Last Sunday I was asked to give a talk at our local Unitarian Universalist Church. The title was, “A Writer, Being Written.”

This was the first time I’d spoken in public about my relationship with the holy Wisdom that I’ve searched for and (mostly) welcomed since I was a child.

When this Wisdom shows up (the timing totally out of my control), I’ve been inspired, annoyed, and/or encouraged at watersheds and crossroads throughout my life.

In my talk I described these encounters as an Invisible Hand: it has nudged me in one direction when I might have chosen another; it has caused me to open my mouth to speak to a stranger that I would otherwise not choose to meet. Also I described this Wisdom as a Silent Voice, advising me, suggesting (or demanding) that I reconsider a decision, and helping me through complicated scenarios. Since I am a writer, I recognize these actions as those of an editor, and decided to call this Wisdom my “Sacred Editor.”

Unlike the writing and editing of poetry, the mystical editing of my life doesn’t get to be pondered and polished, rewritten and improved with time. Either I pay attention to the Editor in the moment, or not – there is no going back to change those watershed points.

The writing of poetry is mystical in a different way. Words are under the jurisdiction of The Muse – She’s that aspect of the Sacred Editor that most often inhabits my belly, where the stories of my life’s experiences are transformed into poetry. The process follows a fairly predictable sequence: The Muse and I work together in the playground of words to make my poems the best we know how to do. When we can’t think of any way to make a poem better, then I send it off to Marian, my favorite copyeditor.

When the copyeditor’s notes come back, The Muse steps in again, now looking over my shoulder as I consider Marian’s comments. “Hmmm,” the Muse says, “yes, I think she’s right about that line break . . . No, I like that word – the way the single syllable changes the rhythm, makes the reader pause – I think you should keep that one the way we wrote it.”

And then, after agonizing over every word and syllable and punctuation mark for another day or week, out the poem goes into the world to sit for another month, or several, on a literary journal editor’s desk, hoping and whining for attention. That editor may ask to publish the poem (hooray!); or, more likely, they’ll send a thanks-but-no-thanks form letter to add to my burgeoning file; or, I’ll never hear from them at all. Then the Muse will sympathetically kiss the top of my head, and I’ll take heart, and send the poem out to yet another journal.

This week I’m taking some retreat time with my friend Corrine, at her lovely home overlooking Saratoga Passage on the east side of Whidbey Island. This retreat blends the two ways the Sacred Editor works in my life: writing, and being written. I’m loving it. First, I’m submitting to the Sacred Editor by taking time away, listening, giving Him opportunities to tweak ideas and intentions that will influence my life’s future. And second, I’m checking in with The Muse in that place in my gut where She stirs up the juices of memories, and energizes my words. For nearly a week I get to write, to just show up for meals that my hostess prepares, to have deep conversations with her about Life and the Sacred, to laugh and play with words, and to read poetry drafts to my dear appreciative friend.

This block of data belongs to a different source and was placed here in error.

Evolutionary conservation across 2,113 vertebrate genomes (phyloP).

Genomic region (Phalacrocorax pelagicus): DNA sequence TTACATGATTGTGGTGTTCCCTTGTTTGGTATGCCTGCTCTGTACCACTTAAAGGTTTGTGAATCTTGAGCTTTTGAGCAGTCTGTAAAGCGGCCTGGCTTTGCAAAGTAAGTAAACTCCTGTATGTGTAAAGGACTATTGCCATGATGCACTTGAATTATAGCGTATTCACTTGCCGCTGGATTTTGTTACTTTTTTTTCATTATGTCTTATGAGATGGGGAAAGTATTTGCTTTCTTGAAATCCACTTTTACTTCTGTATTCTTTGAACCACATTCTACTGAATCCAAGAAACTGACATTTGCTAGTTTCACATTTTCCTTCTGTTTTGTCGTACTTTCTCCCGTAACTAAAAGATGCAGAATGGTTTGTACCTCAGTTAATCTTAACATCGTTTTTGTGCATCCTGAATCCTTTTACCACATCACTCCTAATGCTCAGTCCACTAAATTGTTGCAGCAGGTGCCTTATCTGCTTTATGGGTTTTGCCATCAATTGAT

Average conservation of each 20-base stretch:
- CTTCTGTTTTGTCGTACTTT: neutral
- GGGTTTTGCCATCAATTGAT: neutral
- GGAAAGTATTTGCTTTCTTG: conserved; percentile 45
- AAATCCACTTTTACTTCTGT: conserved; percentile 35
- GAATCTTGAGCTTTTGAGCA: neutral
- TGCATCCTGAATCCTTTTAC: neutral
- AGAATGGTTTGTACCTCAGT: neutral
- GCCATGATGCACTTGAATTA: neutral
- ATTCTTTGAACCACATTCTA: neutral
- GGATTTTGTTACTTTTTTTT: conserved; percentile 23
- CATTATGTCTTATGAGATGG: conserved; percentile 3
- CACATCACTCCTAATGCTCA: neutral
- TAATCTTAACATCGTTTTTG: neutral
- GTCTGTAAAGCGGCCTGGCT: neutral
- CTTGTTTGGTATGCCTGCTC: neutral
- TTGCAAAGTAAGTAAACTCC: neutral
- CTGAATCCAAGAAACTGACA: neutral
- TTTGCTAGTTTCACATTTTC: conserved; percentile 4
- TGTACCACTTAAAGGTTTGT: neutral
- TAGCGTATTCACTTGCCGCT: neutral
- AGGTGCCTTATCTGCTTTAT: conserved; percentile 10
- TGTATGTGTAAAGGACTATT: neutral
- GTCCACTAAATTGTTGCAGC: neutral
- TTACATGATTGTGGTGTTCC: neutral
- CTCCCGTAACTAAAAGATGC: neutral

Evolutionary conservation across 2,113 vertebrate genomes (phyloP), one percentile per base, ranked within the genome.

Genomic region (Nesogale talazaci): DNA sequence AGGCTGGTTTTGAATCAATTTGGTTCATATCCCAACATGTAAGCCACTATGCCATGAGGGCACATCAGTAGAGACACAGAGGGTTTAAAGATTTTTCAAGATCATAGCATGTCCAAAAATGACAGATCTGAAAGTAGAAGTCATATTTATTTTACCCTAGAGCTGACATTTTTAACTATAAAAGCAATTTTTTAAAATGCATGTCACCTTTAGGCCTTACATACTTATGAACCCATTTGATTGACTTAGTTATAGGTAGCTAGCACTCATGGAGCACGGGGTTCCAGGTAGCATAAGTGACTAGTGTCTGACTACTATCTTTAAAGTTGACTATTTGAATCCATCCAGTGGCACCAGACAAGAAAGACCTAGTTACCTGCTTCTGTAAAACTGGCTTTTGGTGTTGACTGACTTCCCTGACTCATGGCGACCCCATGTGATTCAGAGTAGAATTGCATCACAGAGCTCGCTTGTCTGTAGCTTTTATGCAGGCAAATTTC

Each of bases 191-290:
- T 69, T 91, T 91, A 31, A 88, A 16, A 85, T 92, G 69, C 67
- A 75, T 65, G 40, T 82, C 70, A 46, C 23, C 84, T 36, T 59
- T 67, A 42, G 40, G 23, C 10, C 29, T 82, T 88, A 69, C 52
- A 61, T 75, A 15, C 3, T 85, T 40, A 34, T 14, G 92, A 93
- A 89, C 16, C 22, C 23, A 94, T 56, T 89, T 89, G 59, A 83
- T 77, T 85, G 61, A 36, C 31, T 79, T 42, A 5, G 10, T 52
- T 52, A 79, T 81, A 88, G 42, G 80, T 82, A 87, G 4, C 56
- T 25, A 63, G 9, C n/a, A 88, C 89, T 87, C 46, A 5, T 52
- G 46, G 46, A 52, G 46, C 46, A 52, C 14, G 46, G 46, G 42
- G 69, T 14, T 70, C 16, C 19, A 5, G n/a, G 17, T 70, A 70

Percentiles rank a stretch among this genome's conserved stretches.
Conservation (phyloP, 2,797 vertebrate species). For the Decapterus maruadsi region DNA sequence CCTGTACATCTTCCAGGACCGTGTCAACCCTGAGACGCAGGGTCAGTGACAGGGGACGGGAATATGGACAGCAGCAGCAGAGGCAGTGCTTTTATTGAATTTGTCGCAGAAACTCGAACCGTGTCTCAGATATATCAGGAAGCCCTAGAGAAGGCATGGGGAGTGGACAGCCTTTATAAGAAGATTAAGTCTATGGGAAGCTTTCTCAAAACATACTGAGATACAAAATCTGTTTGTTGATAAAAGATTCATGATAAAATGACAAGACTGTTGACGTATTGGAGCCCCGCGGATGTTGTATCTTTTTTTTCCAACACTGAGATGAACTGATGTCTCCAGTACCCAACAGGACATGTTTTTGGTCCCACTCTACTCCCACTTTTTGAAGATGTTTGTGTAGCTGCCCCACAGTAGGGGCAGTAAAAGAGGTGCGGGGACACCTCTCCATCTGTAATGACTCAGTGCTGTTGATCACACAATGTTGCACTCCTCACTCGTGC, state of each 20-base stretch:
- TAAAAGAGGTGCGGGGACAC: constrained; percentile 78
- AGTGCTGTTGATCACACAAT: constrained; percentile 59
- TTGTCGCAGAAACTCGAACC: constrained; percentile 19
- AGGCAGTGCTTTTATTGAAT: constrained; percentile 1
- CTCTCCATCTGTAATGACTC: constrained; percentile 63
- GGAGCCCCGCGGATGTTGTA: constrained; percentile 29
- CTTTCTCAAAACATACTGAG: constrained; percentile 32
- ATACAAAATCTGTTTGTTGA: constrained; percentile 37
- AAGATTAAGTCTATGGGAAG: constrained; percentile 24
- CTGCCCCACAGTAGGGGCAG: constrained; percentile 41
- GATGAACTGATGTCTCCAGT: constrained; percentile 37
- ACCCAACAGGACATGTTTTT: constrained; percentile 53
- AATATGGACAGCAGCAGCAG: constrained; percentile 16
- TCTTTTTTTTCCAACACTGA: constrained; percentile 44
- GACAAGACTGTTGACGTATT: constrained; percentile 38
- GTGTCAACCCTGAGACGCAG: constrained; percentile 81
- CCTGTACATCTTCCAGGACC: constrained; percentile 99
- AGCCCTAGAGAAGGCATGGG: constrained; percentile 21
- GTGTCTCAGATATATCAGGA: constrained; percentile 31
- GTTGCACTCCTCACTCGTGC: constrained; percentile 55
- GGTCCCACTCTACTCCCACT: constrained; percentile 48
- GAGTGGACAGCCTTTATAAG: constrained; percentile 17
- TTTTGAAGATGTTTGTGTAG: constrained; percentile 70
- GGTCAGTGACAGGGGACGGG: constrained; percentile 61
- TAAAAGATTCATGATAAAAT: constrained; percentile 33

Tomorrow I’ll pack up my pajamas and my computer and my poetry sketchbooks. I’ll haul them all back home, intending to keep working nearly every day on writing and being written. But at home is never quite the same as when I’m away, and never quite so successful as when I’m on a retreat purposefully listening to both the Sacred Editor and the Muse.


5 replies
  1. allan ament
    allan ament says:

    i loved it.
    (sorry for the lack of capitaliztion; my left shift key doesn’t work and if i dont remember to use the right one, it comes out all lower case. think of me as ee cummings (although without the right wing politics and anti-semitism).

    what intrigues me, however, is the poetic focus on “every word and syllable and punctuation mark”. made me realize not only the difficulty in crafting a “good” poem, but also why I write non-fiction. If I get the facts right, or at least believable, then grammar, word choice, the anal-aspects of writing and grammar, are less important. i like easy!! and i am extremely glad you, Cynthia, and others are more committed to craft. <3

  2. Ann Medlock
    Ann Medlock says:

    You’ve been having your very own Hedgebrook retreat–radical hospitality and the company of your muse….can’t get better than that.

  3. Chris Belding
    Chris Belding says:

    As I read and savored your latest posting, “A Writer, Being Written”, it stirred a memory. Many, many years ago when I first read the word “Sacred” I misread it as “Scared”. Now I smile at how appropriate the anagram was as a reflection of my relationship to the concept of sacredness as a younger person. Now, with many more years of life experience, I realize that when I grew to understand that sacredness wasn’t out there somewhere rather a part of me, I was able to befriend it and embrace it. Thank you, as always, for your thoughtful stories. Your writing graces my life.

  4. Susanne M Fest
    Susanne M Fest says:

    I love the differentiation between Sacred Editor “Him” and the Muse, “Her” and how you allow your life to be written. It is great to have this process, and the actors, named and spelled out.



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